U.N. divided over gay rights declaration
UNITED NATIONS (Reuters) - The U.N. General Assembly split over the issue of gay rights on Thursday after a European-drafted statement calling for decriminalization of homosexuality prompted an Arab-backed one opposing it.
Diplomats said a joint statement initiated by France and the Netherlands gathered 66 signatures in the 192-nation assembly after it was read out by Argentina at a plenary session. A rival statement, read out by Syria, gathered some 60.
The two statements remained open for further signatures, the diplomats said. No resolution was drafted on the issue and there was no voting, they added.
The division in the General Assembly reflected conflicting laws in the world at large. According to sponsors of the Franco-Dutch text, homosexuality is illegal in 77 countries, seven of which punish it by death.
The European Union-backed document, noting that the 60th anniversary of the Universal Declaration of Human Rights was marked this month, said those rights applied equally to all people, regardless of sexual orientation or gender identity.
It urged states "to take all the necessary measures, in particular legislative or administrative, to ensure that sexual orientation or gender identity may under no circumstances be the basis for criminal penalties, in particular executions, arrests or detention."
But the opposing document said the statement "delves into matters which fall essentially within the domestic jurisdiction of states" and could lead to "the social normalization, and possibly the legitimization, of many deplorable acts including pedophilia."
"We note with concern the attempts to create 'new rights' or 'new standards,' by misinterpreting the Universal Declaration and international treaties to include such notions that were never articulated nor agreed by the general membership," it added.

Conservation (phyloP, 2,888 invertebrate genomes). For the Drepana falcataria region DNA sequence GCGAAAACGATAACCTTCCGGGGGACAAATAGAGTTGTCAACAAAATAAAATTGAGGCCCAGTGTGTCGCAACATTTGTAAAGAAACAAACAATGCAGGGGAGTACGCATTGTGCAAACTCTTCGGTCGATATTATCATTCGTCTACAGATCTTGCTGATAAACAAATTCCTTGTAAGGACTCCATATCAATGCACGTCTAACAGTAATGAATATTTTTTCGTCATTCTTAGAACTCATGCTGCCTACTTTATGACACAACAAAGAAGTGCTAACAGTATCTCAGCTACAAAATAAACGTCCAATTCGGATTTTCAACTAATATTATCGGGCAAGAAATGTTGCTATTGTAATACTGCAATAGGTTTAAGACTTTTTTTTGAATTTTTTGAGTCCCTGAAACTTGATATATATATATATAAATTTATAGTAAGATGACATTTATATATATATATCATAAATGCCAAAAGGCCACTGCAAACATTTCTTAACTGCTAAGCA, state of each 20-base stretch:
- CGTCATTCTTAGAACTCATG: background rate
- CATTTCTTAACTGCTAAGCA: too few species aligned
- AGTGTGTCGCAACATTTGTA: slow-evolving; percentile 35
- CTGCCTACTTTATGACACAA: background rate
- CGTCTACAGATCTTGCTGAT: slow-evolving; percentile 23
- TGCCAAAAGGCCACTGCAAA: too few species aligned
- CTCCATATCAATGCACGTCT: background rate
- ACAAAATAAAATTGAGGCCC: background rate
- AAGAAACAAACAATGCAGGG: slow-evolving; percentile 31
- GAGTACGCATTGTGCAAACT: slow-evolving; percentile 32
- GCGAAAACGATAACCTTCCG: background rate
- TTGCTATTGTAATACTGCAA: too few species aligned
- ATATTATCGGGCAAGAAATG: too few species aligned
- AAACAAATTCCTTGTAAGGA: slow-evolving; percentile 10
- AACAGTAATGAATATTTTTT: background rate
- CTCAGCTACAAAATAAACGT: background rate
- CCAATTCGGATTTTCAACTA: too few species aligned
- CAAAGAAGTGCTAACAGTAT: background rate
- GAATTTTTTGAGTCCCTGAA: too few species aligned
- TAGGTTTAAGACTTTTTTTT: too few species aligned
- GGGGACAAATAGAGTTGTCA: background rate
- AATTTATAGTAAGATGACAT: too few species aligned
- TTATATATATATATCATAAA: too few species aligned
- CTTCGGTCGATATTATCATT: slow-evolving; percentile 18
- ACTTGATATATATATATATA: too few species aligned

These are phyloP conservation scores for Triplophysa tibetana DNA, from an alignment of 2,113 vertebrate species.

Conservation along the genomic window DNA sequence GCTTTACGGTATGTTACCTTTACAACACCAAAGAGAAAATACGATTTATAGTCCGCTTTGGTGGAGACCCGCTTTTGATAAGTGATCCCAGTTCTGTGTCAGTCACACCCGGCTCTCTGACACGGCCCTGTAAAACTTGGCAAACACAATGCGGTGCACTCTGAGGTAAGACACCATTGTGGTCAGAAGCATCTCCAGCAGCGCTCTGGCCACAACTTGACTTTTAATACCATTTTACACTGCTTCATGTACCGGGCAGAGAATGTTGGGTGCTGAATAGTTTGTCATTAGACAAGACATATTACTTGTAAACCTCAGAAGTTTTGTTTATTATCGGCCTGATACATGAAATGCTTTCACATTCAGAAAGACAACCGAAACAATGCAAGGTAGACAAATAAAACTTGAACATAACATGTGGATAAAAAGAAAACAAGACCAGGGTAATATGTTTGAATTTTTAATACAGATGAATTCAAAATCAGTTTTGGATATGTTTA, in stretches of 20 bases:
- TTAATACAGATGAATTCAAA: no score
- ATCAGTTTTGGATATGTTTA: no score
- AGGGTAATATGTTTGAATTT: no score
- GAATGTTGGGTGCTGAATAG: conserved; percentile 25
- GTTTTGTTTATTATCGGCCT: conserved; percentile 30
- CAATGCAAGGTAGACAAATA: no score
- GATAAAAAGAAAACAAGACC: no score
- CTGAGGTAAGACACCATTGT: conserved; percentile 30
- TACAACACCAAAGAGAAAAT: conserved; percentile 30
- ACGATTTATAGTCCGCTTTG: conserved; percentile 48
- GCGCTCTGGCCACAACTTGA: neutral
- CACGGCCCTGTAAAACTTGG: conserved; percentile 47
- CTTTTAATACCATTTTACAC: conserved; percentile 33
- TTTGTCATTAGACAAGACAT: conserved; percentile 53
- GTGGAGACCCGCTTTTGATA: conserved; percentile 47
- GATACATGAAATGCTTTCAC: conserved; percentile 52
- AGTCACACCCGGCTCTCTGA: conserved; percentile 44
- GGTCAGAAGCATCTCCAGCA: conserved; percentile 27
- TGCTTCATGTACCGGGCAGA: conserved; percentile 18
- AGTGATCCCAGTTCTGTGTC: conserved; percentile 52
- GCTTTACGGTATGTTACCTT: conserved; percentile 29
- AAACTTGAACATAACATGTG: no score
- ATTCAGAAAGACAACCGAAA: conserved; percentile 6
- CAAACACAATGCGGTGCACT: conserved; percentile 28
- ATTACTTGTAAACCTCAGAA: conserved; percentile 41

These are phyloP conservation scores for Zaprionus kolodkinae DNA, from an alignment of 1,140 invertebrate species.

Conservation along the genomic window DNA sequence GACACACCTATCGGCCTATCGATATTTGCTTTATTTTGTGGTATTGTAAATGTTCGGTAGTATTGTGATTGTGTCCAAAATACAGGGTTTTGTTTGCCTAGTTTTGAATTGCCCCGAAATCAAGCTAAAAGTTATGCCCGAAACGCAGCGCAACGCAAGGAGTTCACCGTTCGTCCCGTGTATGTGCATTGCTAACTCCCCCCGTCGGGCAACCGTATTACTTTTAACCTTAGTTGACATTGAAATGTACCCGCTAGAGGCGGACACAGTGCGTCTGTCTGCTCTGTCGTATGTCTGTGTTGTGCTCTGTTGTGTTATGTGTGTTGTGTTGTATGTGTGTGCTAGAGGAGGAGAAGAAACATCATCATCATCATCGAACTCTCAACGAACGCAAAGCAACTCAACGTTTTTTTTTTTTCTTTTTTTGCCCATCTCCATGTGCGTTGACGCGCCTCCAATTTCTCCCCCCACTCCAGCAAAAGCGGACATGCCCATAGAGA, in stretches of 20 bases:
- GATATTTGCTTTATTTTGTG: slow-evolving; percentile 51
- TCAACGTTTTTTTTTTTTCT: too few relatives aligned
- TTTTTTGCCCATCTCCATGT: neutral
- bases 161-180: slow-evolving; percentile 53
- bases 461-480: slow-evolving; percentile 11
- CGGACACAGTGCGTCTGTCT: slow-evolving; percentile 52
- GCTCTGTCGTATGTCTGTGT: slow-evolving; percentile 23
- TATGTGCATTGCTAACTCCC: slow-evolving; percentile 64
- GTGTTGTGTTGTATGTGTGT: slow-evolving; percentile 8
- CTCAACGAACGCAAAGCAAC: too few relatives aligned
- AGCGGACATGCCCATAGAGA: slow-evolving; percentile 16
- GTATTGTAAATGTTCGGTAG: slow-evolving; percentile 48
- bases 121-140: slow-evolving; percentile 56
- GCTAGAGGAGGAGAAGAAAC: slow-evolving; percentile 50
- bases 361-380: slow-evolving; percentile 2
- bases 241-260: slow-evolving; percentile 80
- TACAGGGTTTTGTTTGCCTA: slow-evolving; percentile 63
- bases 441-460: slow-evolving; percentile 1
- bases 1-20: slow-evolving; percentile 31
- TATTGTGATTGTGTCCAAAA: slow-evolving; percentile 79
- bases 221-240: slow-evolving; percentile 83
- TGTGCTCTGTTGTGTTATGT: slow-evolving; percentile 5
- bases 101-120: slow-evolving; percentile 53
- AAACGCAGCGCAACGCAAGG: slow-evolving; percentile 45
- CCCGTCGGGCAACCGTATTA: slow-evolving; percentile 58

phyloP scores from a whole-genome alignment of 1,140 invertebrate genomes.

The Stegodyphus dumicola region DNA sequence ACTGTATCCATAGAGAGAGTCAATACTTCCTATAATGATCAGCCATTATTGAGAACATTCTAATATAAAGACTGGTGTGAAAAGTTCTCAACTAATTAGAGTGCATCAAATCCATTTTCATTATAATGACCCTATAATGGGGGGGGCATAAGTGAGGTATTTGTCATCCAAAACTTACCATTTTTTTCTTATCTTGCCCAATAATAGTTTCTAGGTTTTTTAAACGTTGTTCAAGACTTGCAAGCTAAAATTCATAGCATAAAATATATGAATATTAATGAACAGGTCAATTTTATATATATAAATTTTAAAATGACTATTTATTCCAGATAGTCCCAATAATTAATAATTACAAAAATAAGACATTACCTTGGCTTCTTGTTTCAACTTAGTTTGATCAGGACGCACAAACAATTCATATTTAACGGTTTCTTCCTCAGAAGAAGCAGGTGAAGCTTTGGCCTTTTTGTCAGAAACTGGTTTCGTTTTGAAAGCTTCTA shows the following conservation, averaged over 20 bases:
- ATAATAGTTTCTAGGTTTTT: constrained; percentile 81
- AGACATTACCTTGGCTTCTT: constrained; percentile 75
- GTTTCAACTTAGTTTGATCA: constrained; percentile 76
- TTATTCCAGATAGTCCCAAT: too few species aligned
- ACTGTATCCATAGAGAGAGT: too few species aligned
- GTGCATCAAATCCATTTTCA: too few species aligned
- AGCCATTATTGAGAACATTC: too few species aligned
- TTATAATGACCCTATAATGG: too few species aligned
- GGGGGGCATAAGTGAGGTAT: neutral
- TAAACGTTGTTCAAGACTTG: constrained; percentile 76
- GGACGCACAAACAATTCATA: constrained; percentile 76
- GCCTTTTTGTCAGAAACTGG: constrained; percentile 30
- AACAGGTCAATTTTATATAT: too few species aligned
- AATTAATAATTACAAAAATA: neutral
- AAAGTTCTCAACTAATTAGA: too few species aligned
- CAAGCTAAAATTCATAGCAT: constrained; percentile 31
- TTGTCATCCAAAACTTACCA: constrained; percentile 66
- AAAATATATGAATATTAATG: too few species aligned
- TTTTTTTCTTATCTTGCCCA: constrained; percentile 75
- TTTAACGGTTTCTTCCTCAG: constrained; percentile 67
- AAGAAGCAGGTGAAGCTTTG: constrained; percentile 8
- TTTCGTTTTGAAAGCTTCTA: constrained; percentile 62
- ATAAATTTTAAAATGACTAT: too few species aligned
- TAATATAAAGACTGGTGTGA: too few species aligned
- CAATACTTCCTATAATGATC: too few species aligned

This, it said, could "seriously jeopardize the entire international human rights framework."
Muslim countries have for years opposed international attempts to legalize homosexuality.
U.S. officials said the United States had not signed either document. They said the broad framing of the language in the statement supporting decriminalization created conflicts with U.S. law, but gave no further details.
But Dutch Foreign Minister Maxime Verhagen told reporters it was a "very special day at the U.N."
"For the first time in history a large group of member states speaks out in the General Assembly against discrimination based on sexual orientation," he said. "With today's statement, this is no longer a taboo within the U.N."
Syrian Ambassador Bashar Ja'afari told reporters sponsors of the statement had "cornered" other members by springing the declaration on them.
(Editing by David Storey)
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